Dr. Beth Prinz tests a patient in her car outside an S.B. Neighborhood Clinic in Goleta. The widely used nasal swab test, commonly called the PCR test, aims to identify patients currently infected with COVID-19. | Credit: Daniel Dreifuss (file)

Don’t get tested. Get tested. Don’t get tested. Get tested. 

Based on the fluctuating availability of supplies, Santa Barbara County health officials have flip-flopped in their messaging on mass COVID-19 testing. This Friday afternoon, they made another about-face and announced that all members of the public ― regardless of their potential exposure or symptoms ― should get screened for the virus. And not just for the benefit of identifying and isolating cases. 

By simply conducting more tests, explained Nick Clay, director of the county’s Emergency Medical Services Agency, the county can help pull itself down from the dreaded purple tier of the state’s new color-coded monitoring system into the red tier, which would allow certain business operations ― including partial indoor dining and movie theaters with limited seating ― to resume. In order to move to the red tier, Santa Barbara must reduce its average daily case rate (or number of new cases per 100,000 people) from 8.3 to 7.0.

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“One key element of the state’s new approach to reopening to a safer economy is testing volume, or the average number of COVID-19 tests we conduct per day based on our population over a seven-day period,” Clay said. 

“The state adjusts our case rate up or down depending on how many tests we conduct. The state compares the county’s average testing volume against the state’s average. If we test more than the state average, the state adjusts our seven-day case average down, and that’s a good thing. Conversely, if we test less than the state average, we are penalized and our case rate is adjusted upward, and that’s a bad thing.”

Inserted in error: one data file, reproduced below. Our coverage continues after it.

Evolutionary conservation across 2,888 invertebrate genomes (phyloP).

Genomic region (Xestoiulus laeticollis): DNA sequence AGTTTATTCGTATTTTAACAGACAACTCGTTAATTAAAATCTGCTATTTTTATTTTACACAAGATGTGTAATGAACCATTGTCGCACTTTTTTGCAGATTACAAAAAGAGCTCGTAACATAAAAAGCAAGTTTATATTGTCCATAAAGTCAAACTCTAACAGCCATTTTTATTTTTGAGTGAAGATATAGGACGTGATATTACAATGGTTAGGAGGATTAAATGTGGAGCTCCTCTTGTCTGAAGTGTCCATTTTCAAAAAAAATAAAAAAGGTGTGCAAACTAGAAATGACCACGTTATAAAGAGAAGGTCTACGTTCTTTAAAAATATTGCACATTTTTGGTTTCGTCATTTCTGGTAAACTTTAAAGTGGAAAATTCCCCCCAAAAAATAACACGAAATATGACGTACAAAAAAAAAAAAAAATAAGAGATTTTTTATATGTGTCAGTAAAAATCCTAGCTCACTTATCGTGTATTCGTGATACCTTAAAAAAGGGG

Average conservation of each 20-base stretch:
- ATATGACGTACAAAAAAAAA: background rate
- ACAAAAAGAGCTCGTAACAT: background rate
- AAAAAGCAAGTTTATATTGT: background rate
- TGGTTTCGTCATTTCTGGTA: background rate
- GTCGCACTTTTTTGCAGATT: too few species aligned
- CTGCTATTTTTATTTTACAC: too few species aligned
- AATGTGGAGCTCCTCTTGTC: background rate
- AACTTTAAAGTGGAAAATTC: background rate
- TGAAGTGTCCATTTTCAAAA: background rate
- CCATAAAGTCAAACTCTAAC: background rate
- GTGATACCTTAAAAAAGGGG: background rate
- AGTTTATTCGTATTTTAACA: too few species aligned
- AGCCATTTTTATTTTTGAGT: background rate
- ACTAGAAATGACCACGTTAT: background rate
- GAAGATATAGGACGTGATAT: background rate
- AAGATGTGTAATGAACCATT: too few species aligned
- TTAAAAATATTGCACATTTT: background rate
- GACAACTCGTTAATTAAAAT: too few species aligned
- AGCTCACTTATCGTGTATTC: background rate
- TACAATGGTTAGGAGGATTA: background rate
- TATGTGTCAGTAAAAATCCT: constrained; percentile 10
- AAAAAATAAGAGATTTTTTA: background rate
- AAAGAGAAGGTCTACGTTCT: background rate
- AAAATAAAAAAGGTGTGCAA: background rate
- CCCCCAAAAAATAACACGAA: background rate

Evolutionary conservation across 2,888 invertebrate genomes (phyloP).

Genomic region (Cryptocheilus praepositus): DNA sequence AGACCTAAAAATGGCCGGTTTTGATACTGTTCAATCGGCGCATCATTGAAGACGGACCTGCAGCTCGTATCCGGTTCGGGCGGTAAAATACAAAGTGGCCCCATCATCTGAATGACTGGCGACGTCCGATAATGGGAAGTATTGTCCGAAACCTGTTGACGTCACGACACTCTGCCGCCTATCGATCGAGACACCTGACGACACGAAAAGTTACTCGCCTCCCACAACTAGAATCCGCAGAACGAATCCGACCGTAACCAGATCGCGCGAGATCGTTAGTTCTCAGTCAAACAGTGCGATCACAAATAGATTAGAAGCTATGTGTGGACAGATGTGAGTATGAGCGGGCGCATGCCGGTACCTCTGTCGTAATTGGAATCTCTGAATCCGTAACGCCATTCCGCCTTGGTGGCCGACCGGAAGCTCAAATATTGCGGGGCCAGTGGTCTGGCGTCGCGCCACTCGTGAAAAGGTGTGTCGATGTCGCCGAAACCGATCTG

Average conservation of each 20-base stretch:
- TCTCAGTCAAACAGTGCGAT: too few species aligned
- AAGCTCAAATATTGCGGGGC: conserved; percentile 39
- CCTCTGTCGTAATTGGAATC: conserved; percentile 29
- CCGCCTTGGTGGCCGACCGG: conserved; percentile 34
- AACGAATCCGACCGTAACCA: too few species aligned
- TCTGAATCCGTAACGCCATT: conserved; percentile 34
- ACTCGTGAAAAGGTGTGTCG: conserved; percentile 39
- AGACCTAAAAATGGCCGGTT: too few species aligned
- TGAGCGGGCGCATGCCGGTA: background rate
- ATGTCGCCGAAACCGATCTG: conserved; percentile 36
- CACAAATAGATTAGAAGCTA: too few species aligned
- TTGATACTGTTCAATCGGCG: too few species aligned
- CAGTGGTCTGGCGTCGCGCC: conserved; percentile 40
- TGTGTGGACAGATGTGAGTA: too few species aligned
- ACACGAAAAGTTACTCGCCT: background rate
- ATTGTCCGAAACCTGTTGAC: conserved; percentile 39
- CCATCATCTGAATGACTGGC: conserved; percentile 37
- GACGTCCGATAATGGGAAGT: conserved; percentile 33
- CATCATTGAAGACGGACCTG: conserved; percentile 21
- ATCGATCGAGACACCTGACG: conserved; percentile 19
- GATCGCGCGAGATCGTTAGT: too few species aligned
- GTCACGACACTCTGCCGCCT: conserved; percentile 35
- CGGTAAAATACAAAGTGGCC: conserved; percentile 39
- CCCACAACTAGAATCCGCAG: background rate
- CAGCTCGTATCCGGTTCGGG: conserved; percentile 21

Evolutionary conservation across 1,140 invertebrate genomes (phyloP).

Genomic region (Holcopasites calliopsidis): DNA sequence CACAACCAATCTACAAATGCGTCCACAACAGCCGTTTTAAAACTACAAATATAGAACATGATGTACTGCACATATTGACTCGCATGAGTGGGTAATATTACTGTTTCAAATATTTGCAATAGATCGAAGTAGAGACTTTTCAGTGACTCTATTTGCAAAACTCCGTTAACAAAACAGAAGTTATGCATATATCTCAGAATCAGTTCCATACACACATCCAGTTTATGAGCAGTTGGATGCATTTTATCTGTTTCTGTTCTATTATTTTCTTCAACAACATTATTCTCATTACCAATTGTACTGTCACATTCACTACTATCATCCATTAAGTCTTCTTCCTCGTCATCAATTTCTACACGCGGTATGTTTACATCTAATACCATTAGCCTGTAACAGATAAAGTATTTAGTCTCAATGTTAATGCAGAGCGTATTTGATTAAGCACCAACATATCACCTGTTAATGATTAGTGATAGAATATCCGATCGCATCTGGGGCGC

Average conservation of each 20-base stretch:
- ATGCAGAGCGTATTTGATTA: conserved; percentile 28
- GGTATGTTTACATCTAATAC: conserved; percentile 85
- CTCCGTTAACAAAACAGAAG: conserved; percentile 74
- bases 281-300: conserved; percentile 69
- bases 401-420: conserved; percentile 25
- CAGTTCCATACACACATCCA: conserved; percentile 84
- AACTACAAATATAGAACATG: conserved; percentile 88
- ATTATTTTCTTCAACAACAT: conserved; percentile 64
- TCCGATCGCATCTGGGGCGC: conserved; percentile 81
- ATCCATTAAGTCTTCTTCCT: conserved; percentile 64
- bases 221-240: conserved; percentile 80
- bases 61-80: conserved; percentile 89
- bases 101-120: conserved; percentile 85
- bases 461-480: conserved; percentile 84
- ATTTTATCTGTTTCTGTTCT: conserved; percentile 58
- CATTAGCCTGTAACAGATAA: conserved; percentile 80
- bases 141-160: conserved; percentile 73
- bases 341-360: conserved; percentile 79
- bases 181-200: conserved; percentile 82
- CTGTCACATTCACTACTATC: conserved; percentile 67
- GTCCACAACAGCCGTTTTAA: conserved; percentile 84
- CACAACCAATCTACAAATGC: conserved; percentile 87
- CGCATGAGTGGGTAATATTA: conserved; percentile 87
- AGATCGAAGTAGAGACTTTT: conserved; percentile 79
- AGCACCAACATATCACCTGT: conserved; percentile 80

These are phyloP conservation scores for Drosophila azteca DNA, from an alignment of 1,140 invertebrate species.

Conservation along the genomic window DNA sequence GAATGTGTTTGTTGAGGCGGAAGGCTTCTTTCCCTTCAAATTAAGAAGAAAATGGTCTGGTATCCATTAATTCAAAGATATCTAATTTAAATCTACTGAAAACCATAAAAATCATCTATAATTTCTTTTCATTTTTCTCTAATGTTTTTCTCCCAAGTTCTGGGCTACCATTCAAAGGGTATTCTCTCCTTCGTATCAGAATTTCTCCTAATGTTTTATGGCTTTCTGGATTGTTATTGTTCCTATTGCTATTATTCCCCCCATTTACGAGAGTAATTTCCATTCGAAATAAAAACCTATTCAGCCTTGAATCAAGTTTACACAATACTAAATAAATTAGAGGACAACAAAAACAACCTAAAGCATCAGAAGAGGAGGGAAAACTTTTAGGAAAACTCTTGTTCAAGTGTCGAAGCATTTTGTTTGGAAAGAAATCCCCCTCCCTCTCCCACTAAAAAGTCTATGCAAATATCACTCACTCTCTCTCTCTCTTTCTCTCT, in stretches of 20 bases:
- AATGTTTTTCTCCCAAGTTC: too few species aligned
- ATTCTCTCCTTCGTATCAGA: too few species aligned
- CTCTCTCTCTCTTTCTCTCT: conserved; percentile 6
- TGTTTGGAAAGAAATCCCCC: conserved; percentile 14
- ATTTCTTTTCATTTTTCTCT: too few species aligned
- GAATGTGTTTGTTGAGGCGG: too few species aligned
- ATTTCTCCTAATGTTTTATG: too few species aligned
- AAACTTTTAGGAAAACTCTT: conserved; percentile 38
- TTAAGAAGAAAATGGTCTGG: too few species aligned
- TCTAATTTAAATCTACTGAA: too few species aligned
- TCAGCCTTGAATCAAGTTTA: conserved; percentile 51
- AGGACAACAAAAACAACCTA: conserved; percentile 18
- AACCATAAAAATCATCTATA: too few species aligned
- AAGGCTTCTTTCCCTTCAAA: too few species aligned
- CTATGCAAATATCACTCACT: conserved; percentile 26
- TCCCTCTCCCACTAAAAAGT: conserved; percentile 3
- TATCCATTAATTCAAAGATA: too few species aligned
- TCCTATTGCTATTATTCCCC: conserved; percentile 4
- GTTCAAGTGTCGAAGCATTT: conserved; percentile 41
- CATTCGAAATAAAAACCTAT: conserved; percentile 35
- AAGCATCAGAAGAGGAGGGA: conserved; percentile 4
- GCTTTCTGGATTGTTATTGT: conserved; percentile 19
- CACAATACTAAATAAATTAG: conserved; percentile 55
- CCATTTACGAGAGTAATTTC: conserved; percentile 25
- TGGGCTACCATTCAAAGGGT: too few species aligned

Santa Barbara County’s most recent seven-day testing average was 191. The state average was 217, so Santa Barbara’s case rate was bumped up from 7.9 to 8.3. The results of the next grading period will be announced on Tuesday. 

“We recognize the messaging on testing has shifted during the course of the pandemic,” Clay said. “The messaging has been primarily driven by testing availability. When the availability has been limited, we have asked the community to limit the testing to those who need it. We are now asking the community to get tested, because not only is testing readily available, but sustained community testing will contribute to the county moving to the next reopening tier.”

To find screening sites offered by various providers, visit covid19.ca.gov and navigate to the “Where can I get a test?” link toward the bottom of the page, Clay advised. Doctor’s offices, clinics, urgent cares, and some pharmacies also offer some testing, he said. The county continues to operate its free testing sites in Santa Maria, Buellton, and Goleta, which are open on weekends. To make an appointment, visit lhi.care/covidtesting. The average turnaround time for results is now one to three days.

Dr. Van Do-Reynoso, director of the county’s Public Health Department, said social gatherings remain a significant source of transmission. “Please think twice about attending that backyard BBQ, not wearing a mask, playing a soccer game, gathering at the beach, or attending parties,” she said, especially with flu season right around the corner. “Everyone can make a difference, and everyone must strive to make that difference.”

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